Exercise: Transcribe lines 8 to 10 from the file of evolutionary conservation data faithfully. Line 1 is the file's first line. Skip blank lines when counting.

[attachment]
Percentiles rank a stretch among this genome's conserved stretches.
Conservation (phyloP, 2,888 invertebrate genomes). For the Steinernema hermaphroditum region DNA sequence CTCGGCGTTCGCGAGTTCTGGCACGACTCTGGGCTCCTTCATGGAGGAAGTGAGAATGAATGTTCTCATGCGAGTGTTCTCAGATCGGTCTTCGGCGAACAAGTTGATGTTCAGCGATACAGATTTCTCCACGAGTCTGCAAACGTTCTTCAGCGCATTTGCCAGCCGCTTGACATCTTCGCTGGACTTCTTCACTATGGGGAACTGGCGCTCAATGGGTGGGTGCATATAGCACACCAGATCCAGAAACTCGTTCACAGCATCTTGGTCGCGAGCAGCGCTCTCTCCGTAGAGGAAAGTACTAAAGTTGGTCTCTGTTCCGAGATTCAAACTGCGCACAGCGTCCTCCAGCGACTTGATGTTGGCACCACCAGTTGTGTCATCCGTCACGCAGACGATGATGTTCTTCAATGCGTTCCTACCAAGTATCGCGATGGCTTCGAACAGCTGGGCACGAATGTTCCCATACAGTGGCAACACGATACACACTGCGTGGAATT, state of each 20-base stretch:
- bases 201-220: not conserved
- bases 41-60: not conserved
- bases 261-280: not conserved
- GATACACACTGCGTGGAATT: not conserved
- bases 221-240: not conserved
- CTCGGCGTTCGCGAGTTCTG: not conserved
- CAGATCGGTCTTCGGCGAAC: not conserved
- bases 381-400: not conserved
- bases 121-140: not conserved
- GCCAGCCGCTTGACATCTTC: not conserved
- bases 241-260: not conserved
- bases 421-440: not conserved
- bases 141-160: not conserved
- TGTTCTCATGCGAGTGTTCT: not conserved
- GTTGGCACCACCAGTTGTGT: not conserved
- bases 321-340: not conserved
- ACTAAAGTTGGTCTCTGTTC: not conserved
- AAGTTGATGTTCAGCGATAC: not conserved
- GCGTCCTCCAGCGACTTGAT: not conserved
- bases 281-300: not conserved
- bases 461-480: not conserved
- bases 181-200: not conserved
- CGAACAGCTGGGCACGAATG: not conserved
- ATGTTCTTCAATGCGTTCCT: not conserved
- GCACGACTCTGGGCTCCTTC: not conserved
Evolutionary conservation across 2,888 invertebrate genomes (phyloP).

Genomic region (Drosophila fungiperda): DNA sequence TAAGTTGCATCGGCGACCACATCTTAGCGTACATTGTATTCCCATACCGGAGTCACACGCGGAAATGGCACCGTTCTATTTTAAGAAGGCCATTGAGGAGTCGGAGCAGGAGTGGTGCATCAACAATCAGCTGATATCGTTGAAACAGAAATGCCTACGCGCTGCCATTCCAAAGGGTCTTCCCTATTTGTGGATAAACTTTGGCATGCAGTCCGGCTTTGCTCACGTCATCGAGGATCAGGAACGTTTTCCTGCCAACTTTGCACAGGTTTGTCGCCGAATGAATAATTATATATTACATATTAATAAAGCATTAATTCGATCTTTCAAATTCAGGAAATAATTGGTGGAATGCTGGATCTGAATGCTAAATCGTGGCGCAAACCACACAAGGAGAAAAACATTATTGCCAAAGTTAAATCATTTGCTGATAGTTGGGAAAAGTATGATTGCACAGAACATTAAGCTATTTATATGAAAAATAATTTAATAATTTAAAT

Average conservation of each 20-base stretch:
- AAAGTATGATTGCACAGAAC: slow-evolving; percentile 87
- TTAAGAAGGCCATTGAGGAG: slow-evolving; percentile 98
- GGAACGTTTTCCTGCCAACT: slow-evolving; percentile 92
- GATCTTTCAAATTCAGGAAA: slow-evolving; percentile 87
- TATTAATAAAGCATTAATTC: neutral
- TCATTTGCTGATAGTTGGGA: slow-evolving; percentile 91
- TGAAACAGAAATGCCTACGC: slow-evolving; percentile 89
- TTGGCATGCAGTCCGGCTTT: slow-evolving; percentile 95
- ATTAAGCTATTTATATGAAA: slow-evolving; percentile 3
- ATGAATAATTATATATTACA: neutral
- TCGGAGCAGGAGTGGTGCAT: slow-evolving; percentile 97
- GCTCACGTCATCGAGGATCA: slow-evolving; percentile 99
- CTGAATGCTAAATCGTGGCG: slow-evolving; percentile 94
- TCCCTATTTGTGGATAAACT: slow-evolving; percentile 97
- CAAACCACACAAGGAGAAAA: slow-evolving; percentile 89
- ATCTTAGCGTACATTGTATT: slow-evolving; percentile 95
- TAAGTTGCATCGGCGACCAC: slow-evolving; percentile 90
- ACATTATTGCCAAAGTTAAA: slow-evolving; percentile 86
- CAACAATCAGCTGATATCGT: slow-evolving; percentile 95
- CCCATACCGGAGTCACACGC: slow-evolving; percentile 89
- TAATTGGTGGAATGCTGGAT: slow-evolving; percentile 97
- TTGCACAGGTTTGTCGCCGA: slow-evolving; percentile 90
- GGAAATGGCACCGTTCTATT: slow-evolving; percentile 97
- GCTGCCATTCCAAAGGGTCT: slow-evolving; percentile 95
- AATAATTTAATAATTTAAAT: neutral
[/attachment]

- CTCGGCGTTCGCGAGTTCTG: not conserved
- CAGATCGGTCTTCGGCGAAC: not conserved
- bases 381-400: not conserved